Dr Simon Clarke, Chief Statistician at the Health and Safety Executive (HSE)

Analysts at the Health and Safety Executive (HSE) have successfully started using RAP practices despite significant technical barriers.

The existing IT infrastructure made coding and development of RAP challenging. Their production environment was not designed to meet different professional needs. The team had no access to common coding languages or tools. Analysts in the statistics team only had access to programming languages through shared off-network laptops. But it was not possible to update software or install packages on these computers or communicate directly with colleagues.

A data scientist was able to build a prototype RAP using openly available data in their home computer environment. Using this RAP they were able to recreate existing publications in a more automated way using RMarkdown. While they were only able to produce existing publications in this way, these prototypes functioned as a proof of concept, showing how RMarkdown can be used to automate creation of publications. Within 5 months of this work starting, they were able to create similar templates for 15 different publications.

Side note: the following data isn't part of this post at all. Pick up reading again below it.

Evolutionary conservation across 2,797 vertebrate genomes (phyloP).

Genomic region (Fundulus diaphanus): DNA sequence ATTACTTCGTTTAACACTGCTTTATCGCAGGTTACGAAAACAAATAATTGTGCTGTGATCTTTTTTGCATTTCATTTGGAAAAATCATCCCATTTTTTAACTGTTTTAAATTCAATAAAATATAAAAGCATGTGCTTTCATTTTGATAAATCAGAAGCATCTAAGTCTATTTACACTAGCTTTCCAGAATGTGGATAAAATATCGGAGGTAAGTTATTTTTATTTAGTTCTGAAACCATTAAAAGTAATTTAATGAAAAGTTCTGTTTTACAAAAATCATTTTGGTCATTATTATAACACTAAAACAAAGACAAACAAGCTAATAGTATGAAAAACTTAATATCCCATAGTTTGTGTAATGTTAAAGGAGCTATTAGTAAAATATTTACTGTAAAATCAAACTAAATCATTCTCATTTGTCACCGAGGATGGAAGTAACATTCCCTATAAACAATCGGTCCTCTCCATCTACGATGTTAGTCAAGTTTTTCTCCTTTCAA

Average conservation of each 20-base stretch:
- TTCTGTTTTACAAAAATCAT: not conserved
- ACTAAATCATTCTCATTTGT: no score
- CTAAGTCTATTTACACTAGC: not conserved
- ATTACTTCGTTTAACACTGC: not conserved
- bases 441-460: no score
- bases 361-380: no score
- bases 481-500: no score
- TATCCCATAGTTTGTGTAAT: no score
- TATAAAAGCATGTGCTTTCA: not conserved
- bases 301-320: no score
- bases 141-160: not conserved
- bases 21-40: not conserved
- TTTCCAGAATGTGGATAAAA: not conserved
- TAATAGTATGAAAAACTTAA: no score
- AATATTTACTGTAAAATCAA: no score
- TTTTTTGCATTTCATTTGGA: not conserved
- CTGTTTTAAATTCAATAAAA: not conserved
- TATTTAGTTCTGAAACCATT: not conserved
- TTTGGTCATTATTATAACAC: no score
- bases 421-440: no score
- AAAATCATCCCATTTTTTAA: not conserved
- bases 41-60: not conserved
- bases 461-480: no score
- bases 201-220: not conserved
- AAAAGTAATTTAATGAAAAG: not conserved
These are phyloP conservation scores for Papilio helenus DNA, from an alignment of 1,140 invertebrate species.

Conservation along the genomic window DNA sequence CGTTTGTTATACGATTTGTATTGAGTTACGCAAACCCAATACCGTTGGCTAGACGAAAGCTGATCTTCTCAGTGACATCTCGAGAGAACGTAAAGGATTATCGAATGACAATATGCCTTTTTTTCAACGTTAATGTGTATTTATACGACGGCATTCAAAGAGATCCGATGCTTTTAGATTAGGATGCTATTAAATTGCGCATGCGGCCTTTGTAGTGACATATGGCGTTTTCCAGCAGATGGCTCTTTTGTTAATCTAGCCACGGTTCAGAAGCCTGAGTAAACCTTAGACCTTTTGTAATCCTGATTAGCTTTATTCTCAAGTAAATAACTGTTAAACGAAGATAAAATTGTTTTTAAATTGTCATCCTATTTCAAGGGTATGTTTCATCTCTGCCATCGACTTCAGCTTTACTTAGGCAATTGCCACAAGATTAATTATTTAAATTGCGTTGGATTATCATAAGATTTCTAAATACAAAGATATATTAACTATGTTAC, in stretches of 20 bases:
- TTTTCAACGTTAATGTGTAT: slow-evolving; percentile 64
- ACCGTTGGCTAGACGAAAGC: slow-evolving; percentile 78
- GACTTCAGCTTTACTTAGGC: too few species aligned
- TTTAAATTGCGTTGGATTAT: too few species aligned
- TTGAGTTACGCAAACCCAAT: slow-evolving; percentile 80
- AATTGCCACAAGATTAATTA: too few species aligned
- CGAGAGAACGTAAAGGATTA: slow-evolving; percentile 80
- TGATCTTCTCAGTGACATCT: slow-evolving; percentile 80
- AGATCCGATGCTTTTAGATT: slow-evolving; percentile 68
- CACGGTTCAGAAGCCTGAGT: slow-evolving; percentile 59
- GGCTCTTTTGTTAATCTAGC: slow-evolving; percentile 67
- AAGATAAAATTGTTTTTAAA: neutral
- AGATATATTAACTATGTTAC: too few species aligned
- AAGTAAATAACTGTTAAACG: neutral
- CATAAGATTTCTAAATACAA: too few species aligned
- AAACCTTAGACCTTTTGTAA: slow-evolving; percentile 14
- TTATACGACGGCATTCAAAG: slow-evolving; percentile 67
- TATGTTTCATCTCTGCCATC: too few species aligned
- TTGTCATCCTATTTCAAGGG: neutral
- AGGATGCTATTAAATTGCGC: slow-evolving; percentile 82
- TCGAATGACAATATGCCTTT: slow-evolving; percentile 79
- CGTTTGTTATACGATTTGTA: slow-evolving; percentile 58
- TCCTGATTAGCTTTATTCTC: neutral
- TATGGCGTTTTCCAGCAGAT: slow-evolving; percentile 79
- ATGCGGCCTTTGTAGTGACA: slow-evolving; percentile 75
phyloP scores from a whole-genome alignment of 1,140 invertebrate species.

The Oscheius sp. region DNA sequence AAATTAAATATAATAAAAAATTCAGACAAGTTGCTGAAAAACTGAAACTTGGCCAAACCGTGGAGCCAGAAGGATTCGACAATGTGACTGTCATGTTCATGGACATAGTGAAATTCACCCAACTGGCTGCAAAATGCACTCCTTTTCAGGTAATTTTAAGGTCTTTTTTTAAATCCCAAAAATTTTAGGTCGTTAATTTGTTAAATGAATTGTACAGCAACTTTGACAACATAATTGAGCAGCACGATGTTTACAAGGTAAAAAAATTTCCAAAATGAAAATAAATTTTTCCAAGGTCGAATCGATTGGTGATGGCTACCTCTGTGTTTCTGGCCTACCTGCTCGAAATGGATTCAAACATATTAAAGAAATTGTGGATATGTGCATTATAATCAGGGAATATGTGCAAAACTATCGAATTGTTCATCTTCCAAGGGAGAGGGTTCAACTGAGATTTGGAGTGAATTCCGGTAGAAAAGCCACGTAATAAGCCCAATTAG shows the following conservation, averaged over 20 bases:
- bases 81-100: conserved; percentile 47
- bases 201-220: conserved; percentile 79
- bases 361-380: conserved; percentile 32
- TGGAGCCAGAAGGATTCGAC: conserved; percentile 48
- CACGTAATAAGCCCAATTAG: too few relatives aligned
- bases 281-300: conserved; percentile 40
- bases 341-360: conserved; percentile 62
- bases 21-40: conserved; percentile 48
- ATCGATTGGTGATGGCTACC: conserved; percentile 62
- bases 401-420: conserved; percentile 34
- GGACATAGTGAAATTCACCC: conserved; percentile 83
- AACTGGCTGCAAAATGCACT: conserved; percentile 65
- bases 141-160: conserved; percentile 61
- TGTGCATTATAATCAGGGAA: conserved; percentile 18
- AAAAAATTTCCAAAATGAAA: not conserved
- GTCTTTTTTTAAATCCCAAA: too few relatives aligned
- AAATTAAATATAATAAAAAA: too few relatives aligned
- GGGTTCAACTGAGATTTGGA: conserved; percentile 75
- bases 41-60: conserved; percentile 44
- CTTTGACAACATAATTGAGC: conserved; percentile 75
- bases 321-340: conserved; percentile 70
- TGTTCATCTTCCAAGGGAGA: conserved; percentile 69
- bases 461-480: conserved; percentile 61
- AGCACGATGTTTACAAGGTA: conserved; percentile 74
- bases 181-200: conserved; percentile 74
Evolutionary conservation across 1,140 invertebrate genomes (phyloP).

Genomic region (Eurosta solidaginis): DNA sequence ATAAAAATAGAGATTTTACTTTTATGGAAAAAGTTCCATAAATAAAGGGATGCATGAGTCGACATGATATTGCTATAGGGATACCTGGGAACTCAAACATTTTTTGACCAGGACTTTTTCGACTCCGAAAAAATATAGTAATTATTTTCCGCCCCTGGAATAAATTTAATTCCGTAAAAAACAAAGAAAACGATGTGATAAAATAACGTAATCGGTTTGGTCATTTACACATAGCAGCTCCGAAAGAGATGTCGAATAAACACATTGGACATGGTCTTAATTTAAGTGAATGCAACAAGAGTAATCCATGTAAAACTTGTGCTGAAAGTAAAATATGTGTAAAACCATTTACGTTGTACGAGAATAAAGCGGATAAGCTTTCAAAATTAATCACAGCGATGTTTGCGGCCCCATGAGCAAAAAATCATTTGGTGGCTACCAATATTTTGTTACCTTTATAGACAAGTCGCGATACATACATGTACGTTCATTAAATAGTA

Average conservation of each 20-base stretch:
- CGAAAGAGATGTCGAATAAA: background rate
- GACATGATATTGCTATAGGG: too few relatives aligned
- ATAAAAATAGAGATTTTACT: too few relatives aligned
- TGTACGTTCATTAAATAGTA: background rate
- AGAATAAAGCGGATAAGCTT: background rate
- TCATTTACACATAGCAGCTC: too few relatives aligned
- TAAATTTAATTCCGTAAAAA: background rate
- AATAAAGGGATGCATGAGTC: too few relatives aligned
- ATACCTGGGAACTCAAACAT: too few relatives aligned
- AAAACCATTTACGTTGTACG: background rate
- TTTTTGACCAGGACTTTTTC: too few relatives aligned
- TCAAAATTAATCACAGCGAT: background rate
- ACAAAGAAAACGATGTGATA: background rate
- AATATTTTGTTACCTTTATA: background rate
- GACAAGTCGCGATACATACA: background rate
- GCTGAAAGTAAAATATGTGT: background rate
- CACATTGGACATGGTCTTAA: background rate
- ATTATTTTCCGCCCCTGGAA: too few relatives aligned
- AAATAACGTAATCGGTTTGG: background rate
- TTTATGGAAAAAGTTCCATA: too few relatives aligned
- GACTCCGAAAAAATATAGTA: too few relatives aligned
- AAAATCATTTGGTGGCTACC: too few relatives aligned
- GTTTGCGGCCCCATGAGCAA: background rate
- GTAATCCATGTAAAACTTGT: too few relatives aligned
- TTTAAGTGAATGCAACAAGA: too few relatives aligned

The analysis team were then able to use this proof of concept to convince colleagues to start using RAP for regular publications. Since then, the analysis sections of around 75% of the statistics team’s publications are automated, with development on others starting soon.

This progress has helped the team make the business case for getting more coding tools installed on their work computers. This will help reduce reliance on off-network machines. By demonstrating the benefits of RAP the team also has the necessary support to start automating data pre-processing. RAP is currently saving approximately 20 hours of analysts’ work per document, per year. Furthermore, efficiency savings are expected to increase when more of the pre-processing is automated.